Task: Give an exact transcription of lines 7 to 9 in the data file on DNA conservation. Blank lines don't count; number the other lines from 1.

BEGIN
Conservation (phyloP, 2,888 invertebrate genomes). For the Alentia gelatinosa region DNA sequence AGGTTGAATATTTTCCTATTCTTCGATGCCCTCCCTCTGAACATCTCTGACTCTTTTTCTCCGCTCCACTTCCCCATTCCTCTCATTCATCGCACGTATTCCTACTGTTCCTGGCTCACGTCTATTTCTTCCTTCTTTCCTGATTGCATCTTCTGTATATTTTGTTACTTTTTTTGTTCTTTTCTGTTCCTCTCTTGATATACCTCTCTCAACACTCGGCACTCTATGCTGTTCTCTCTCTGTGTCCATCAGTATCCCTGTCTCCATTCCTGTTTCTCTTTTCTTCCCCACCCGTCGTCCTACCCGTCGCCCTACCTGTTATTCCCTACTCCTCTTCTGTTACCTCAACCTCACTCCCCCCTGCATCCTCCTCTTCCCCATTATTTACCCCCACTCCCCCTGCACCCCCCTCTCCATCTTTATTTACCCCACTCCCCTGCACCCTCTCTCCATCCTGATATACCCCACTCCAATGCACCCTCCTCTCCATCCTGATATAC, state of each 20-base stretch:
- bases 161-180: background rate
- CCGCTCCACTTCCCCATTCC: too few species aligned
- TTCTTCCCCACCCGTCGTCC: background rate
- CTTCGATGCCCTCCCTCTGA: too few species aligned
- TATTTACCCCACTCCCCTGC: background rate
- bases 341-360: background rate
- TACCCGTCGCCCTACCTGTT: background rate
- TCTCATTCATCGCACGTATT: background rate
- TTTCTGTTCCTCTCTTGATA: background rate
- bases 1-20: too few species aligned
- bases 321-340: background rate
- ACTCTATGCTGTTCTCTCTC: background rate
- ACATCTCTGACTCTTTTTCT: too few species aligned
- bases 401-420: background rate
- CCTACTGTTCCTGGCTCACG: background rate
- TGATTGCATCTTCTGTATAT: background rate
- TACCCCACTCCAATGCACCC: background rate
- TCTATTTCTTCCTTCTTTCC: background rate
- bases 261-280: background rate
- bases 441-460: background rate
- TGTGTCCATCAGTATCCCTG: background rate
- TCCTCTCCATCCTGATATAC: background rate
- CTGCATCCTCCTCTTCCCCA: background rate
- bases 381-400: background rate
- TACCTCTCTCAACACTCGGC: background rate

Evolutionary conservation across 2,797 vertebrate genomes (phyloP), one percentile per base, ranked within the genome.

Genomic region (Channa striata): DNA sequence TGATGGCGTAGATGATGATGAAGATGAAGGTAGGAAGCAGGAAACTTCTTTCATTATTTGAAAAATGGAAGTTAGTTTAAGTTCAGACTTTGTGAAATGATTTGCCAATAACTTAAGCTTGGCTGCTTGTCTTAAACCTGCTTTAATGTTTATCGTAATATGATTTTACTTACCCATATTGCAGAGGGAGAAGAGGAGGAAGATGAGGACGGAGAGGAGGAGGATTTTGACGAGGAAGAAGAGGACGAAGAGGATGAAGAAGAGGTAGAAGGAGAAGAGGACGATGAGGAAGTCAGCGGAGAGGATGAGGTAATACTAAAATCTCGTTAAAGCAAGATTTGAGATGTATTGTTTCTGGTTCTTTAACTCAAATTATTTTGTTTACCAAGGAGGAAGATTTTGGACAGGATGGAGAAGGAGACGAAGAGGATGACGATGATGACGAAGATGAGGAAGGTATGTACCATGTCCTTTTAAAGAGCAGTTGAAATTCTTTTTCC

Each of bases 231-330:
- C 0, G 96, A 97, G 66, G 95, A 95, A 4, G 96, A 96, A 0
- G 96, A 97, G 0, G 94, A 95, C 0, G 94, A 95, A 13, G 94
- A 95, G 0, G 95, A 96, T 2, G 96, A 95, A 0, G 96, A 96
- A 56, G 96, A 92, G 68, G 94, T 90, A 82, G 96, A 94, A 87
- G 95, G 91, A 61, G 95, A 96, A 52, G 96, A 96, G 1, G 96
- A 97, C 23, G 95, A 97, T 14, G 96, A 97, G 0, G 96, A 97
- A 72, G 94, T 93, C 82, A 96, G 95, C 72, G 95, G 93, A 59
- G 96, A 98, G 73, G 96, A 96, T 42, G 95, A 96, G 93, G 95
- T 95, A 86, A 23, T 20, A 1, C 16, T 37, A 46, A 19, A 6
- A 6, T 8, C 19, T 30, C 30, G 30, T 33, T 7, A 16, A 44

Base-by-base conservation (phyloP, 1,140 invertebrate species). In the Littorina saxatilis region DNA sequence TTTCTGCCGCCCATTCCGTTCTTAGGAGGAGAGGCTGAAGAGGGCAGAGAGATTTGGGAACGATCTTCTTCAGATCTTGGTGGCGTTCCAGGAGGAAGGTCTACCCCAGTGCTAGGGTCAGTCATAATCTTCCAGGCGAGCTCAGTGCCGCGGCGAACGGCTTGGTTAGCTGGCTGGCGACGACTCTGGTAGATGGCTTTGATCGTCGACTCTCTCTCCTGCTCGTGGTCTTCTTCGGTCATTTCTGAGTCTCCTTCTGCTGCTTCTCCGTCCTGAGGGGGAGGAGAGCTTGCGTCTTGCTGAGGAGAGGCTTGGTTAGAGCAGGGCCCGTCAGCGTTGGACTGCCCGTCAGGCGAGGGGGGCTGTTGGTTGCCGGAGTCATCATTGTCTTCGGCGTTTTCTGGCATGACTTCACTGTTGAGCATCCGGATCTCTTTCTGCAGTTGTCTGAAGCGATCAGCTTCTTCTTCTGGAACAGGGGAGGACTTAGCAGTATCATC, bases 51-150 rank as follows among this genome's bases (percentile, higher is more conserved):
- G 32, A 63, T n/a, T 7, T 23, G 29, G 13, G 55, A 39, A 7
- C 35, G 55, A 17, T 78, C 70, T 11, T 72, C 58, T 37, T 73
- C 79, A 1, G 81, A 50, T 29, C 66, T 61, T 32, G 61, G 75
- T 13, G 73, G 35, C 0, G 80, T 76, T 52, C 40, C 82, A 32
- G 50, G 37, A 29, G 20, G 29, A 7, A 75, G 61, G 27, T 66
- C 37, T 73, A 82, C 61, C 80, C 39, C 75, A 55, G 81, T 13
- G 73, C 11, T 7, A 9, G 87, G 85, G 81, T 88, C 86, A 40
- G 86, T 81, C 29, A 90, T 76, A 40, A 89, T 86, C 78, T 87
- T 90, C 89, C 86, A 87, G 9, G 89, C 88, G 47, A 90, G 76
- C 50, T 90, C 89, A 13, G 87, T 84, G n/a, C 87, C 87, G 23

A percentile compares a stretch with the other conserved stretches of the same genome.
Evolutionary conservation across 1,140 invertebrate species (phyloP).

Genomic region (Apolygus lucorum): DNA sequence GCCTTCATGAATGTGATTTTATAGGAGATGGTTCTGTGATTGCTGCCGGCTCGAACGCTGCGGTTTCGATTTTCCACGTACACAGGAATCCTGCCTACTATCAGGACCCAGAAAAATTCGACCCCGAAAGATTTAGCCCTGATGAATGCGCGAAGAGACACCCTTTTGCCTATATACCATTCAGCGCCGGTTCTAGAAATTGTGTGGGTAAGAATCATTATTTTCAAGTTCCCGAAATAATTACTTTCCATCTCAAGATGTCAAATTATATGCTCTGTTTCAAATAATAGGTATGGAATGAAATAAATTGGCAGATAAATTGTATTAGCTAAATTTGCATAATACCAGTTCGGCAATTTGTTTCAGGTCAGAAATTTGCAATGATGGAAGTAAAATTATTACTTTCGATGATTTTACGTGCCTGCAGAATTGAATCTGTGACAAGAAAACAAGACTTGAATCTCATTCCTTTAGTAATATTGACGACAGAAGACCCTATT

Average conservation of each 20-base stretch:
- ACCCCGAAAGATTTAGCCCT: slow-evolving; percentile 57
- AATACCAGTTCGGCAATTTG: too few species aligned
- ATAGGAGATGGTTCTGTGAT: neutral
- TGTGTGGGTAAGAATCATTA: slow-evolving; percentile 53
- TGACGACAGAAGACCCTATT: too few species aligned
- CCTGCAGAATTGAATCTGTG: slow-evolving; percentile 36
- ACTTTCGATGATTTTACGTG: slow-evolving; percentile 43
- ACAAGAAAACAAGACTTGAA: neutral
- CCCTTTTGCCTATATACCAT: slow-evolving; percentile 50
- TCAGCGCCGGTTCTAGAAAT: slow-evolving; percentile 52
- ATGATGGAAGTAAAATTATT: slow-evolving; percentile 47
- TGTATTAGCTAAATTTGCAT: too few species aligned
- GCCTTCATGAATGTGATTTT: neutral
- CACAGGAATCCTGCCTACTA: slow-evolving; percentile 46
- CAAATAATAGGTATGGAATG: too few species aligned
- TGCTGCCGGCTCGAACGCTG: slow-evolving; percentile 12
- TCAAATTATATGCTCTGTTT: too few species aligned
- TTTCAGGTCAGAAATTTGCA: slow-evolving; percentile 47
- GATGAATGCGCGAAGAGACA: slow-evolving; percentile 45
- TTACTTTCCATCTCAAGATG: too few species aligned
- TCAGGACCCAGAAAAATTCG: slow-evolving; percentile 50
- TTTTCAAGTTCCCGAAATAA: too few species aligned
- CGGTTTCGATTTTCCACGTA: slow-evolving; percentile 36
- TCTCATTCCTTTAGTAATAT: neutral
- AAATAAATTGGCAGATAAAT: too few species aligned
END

- bases 341-360: background rate
- TACCCGTCGCCCTACCTGTT: background rate
- TCTCATTCATCGCACGTATT: background rate